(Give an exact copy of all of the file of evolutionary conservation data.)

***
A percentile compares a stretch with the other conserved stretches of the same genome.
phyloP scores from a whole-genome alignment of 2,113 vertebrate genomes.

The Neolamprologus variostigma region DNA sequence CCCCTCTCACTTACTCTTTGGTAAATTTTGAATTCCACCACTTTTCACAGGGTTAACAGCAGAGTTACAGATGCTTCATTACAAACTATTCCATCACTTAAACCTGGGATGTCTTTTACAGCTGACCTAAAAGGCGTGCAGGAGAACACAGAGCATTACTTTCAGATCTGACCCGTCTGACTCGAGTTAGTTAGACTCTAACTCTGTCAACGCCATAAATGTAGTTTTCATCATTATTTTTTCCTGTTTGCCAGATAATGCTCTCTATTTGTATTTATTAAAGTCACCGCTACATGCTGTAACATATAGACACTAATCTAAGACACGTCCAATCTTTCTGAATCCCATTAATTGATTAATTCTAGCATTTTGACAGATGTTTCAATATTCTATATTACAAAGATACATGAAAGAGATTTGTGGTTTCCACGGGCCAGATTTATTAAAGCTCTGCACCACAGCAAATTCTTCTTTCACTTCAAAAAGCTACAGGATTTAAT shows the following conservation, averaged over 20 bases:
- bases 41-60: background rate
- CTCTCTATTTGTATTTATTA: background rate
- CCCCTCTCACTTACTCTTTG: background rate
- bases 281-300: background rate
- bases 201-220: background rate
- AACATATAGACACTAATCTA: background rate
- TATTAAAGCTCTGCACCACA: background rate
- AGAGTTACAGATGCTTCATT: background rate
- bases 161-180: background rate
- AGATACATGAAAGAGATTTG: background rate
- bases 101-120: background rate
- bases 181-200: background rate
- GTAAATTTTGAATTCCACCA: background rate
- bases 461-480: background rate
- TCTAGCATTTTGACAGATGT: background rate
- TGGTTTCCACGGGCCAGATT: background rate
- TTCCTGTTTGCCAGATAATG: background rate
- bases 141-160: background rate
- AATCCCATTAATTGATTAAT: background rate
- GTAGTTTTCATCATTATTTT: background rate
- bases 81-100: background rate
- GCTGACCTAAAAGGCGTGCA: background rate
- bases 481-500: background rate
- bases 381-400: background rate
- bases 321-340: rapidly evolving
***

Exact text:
A percentile compares a stretch with the other conserved stretches of the same genome.
phyloP scores from a whole-genome alignment of 2,113 vertebrate genomes.

The Neolamprologus variostigma region DNA sequence CCCCTCTCACTTACTCTTTGGTAAATTTTGAATTCCACCACTTTTCACAGGGTTAACAGCAGAGTTACAGATGCTTCATTACAAACTATTCCATCACTTAAACCTGGGATGTCTTTTACAGCTGACCTAAAAGGCGTGCAGGAGAACACAGAGCATTACTTTCAGATCTGACCCGTCTGACTCGAGTTAGTTAGACTCTAACTCTGTCAACGCCATAAATGTAGTTTTCATCATTATTTTTTCCTGTTTGCCAGATAATGCTCTCTATTTGTATTTATTAAAGTCACCGCTACATGCTGTAACATATAGACACTAATCTAAGACACGTCCAATCTTTCTGAATCCCATTAATTGATTAATTCTAGCATTTTGACAGATGTTTCAATATTCTATATTACAAAGATACATGAAAGAGATTTGTGGTTTCCACGGGCCAGATTTATTAAAGCTCTGCACCACAGCAAATTCTTCTTTCACTTCAAAAAGCTACAGGATTTAAT shows the following conservation, averaged over 20 bases:
- bases 41-60: background rate
- CTCTCTATTTGTATTTATTA: background rate
- CCCCTCTCACTTACTCTTTG: background rate
- bases 281-300: background rate
- bases 201-220: background rate
- AACATATAGACACTAATCTA: background rate
- TATTAAAGCTCTGCACCACA: background rate
- AGAGTTACAGATGCTTCATT: background rate
- bases 161-180: background rate
- AGATACATGAAAGAGATTTG: background rate
- bases 101-120: background rate
- bases 181-200: background rate
- GTAAATTTTGAATTCCACCA: background rate
- bases 461-480: background rate
- TCTAGCATTTTGACAGATGT: background rate
- TGGTTTCCACGGGCCAGATT: background rate
- TTCCTGTTTGCCAGATAATG: background rate
- bases 141-160: background rate
- AATCCCATTAATTGATTAAT: background rate
- GTAGTTTTCATCATTATTTT: background rate
- bases 81-100: background rate
- GCTGACCTAAAAGGCGTGCA: background rate
- bases 481-500: background rate
- bases 381-400: background rate
- bases 321-340: rapidly evolving